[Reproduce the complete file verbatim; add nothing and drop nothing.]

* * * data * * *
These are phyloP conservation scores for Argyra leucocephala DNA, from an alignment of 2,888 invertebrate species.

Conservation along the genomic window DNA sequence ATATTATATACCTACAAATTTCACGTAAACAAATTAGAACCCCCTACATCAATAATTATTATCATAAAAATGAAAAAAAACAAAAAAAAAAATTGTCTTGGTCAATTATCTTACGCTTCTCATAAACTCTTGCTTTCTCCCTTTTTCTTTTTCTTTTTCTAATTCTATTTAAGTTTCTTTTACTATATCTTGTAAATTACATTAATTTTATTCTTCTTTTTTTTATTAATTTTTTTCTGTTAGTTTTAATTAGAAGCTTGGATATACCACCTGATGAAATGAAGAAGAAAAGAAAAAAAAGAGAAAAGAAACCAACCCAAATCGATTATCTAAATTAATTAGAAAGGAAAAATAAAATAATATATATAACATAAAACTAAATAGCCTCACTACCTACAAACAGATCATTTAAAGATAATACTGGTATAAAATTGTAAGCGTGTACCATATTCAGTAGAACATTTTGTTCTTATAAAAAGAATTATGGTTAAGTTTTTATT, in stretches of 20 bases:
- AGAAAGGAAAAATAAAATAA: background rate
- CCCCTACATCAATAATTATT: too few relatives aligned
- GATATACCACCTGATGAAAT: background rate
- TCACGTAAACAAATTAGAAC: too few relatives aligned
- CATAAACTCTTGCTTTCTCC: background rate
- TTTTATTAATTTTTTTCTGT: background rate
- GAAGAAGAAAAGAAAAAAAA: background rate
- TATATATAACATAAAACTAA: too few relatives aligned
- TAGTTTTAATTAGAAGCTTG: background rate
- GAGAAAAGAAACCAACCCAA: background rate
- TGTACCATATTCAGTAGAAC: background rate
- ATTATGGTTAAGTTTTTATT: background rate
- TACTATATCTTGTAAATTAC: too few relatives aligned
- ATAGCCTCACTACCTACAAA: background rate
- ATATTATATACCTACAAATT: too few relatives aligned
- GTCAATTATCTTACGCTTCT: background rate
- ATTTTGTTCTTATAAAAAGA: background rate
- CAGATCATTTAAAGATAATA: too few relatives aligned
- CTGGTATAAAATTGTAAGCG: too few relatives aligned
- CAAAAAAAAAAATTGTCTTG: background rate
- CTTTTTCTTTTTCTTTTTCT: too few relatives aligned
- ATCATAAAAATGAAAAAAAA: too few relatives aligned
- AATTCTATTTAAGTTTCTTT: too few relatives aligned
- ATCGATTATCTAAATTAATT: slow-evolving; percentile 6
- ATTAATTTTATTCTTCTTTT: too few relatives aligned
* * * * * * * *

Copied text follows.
These are phyloP conservation scores for Argyra leucocephala DNA, from an alignment of 2,888 invertebrate species.

Conservation along the genomic window DNA sequence ATATTATATACCTACAAATTTCACGTAAACAAATTAGAACCCCCTACATCAATAATTATTATCATAAAAATGAAAAAAAACAAAAAAAAAAATTGTCTTGGTCAATTATCTTACGCTTCTCATAAACTCTTGCTTTCTCCCTTTTTCTTTTTCTTTTTCTAATTCTATTTAAGTTTCTTTTACTATATCTTGTAAATTACATTAATTTTATTCTTCTTTTTTTTATTAATTTTTTTCTGTTAGTTTTAATTAGAAGCTTGGATATACCACCTGATGAAATGAAGAAGAAAAGAAAAAAAAGAGAAAAGAAACCAACCCAAATCGATTATCTAAATTAATTAGAAAGGAAAAATAAAATAATATATATAACATAAAACTAAATAGCCTCACTACCTACAAACAGATCATTTAAAGATAATACTGGTATAAAATTGTAAGCGTGTACCATATTCAGTAGAACATTTTGTTCTTATAAAAAGAATTATGGTTAAGTTTTTATT, in stretches of 20 bases:
- AGAAAGGAAAAATAAAATAA: background rate
- CCCCTACATCAATAATTATT: too few relatives aligned
- GATATACCACCTGATGAAAT: background rate
- TCACGTAAACAAATTAGAAC: too few relatives aligned
- CATAAACTCTTGCTTTCTCC: background rate
- TTTTATTAATTTTTTTCTGT: background rate
- GAAGAAGAAAAGAAAAAAAA: background rate
- TATATATAACATAAAACTAA: too few relatives aligned
- TAGTTTTAATTAGAAGCTTG: background rate
- GAGAAAAGAAACCAACCCAA: background rate
- TGTACCATATTCAGTAGAAC: background rate
- ATTATGGTTAAGTTTTTATT: background rate
- TACTATATCTTGTAAATTAC: too few relatives aligned
- ATAGCCTCACTACCTACAAA: background rate
- ATATTATATACCTACAAATT: too few relatives aligned
- GTCAATTATCTTACGCTTCT: background rate
- ATTTTGTTCTTATAAAAAGA: background rate
- CAGATCATTTAAAGATAATA: too few relatives aligned
- CTGGTATAAAATTGTAAGCG: too few relatives aligned
- CAAAAAAAAAAATTGTCTTG: background rate
- CTTTTTCTTTTTCTTTTTCT: too few relatives aligned
- ATCATAAAAATGAAAAAAAA: too few relatives aligned
- AATTCTATTTAAGTTTCTTT: too few relatives aligned
- ATCGATTATCTAAATTAATT: slow-evolving; percentile 6
- ATTAATTTTATTCTTCTTTT: too few relatives aligned